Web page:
learned to enjoy so much once again.

Update - 1997
Roger Ingvalson was shot down on his 87 mission over North Vietnam. He was
the pilot in a single seat F-105D when he was captured 05/28/68. He endured
20 months in solitary, and torture that included ropes and leg irons. Roger
Ingvalson retired from the United States Air Force as a Colonel in January
of 1976. After his release, he was awarded the Silver Star, the Bronze Star,
the Purple Heart with Oak Leaf Cluster, the Legion of Merit, the DFC with 2
Oak Leaf Clusters, the Air Medal with 6 Oak Leaf Clusters, and the POW
medal.  He has remarried he and his wife Booncy reside in Tennessee. Since
his retirement, the Colonel has spent 15 years operating a prison ministry
that he founded. He enjoys golf, and continues his mission work. He ministry
has recently taken him to the Ukraine. Roger and Bouncy now have 4 sons and
four grandsons.


Decorated war hero Col. Roger Ingvalson dies at 83
He was awarded the Silver Star for gallantry in action, and was the 1986 recipient of the Liberty
Bell Award presented by the Chattanooga Bar Association. He was profiled in the Veterans History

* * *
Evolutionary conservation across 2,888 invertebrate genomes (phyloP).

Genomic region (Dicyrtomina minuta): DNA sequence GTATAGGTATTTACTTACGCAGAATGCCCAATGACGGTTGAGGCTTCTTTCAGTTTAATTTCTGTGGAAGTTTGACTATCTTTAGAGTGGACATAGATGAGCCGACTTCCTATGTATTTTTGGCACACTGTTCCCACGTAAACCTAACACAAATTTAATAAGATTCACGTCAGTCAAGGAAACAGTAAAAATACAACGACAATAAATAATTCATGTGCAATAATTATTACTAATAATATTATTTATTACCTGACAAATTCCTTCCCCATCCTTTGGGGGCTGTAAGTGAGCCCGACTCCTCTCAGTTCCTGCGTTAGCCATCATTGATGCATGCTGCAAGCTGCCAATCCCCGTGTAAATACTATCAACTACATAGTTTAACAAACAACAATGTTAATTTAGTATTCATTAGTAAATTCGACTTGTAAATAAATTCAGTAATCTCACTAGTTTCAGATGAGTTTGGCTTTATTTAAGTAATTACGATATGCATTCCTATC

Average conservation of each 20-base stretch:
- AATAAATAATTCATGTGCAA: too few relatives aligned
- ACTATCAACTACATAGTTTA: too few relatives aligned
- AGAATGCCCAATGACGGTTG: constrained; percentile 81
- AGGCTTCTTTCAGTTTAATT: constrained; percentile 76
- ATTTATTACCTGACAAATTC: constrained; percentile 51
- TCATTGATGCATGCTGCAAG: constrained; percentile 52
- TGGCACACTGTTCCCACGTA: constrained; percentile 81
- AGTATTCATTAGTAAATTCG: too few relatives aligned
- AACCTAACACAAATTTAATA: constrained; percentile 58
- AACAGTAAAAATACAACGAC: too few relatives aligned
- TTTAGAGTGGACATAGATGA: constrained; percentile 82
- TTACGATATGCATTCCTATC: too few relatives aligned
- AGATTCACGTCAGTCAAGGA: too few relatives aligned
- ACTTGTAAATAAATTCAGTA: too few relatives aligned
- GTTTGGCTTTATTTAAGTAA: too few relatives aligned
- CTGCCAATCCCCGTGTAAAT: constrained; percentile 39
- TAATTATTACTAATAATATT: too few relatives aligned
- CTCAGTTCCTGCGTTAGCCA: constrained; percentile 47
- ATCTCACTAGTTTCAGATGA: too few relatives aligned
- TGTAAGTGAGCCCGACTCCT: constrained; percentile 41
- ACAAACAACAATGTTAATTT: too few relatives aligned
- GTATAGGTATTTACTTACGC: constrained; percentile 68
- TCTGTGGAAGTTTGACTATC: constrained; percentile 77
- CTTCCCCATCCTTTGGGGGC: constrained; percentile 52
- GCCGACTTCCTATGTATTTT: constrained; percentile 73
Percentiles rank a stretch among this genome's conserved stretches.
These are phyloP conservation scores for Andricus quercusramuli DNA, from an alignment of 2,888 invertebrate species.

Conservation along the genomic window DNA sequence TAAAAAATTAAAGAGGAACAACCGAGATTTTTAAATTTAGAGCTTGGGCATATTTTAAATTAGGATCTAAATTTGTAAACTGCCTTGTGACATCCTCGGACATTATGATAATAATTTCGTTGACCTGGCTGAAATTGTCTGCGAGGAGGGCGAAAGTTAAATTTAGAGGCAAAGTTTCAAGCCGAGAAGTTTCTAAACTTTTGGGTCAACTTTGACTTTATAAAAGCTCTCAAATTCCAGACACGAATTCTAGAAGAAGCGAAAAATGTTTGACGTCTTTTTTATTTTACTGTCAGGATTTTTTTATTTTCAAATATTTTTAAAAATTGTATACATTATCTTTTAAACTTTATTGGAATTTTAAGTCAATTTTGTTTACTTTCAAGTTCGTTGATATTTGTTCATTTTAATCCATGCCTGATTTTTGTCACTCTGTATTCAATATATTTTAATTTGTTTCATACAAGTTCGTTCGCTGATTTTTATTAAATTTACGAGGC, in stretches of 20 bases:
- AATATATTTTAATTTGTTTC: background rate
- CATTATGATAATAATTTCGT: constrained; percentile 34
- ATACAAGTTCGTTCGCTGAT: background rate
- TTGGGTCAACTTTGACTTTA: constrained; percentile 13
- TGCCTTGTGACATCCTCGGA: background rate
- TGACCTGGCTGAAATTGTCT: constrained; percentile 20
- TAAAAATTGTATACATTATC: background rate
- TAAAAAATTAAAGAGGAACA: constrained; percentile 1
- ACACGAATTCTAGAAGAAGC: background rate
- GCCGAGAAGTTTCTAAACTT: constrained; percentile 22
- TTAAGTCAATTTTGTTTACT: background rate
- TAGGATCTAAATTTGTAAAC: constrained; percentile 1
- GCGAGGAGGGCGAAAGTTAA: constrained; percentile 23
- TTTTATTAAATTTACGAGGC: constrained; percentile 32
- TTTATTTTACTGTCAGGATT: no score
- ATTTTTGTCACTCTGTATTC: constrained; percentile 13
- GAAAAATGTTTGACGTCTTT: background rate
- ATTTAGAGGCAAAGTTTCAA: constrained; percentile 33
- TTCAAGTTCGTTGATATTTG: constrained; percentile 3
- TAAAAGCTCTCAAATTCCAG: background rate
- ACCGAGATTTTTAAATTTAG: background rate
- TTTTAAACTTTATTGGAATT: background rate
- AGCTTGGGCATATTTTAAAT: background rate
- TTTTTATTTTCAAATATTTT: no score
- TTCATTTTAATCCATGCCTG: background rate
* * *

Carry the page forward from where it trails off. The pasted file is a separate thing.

Project in 2003 by WRCB and Erlanger Hospital, ...

Ingvalson, Roger Dean, Col. (Ret.)
Much-Decorated Prisoner Of War Founded Prison Ministry
posted December 25, 2011


Roger Ingvalson
Roger Dean Ingvalson, Col. (Ret.) USAF, 83, of Chattanooga, died on December 24, 2011. ......



More info


Dorothy “Booncy” Hayes Fullam Ingvalson, 86 passed away on May 22, 2019. She was born in Mooresburg, Tenn.,
in 1932, and moved to Chattanooga with her mother as a child. She was a 1951 graduate of Chattanooga City High,
where she met her first husband, Wayne Fullam. She and Wayne were married in 1954, and had three children,
Mike, Mark and Gary. He was killed in action in October of 1967. During the Vietnam era, Booncy was active with
the League of Families, traveling with her boys to Paris and insisting that the government of North Vietnam abide
by the Geneva Convention in its treatment of Prisoners of War. One of her personal highlights was singing and
giving her personal testimony with the Billy Graham crusade. Her singing voice and her life story brought many
people to the comfort of Jesus Christ. In March of 1973, Booncy welcomed home Wayne’s best friend, Lt Col
Roger Ingvalson who had been a POW during the war and had lost his wife during that time. Booncy married
Roger in December of 1973, gaining a fourth son, Craig. Following Roger’s retirement from the Air Force, she
and her family moved back to Chattanooga, where she supported husband and sons with passion and strength,
buoyed by the love of God. She was the model of a strong wife and mother, ever supportive. Following Roger’s
death in 2011, when friends would ask about her interest in ever marrying again, she always replied, “no way,
I’ve been married to the two best. Why would I marry again?”.

Booncy Ingvalson Article

Booncy Ingvalson Obituary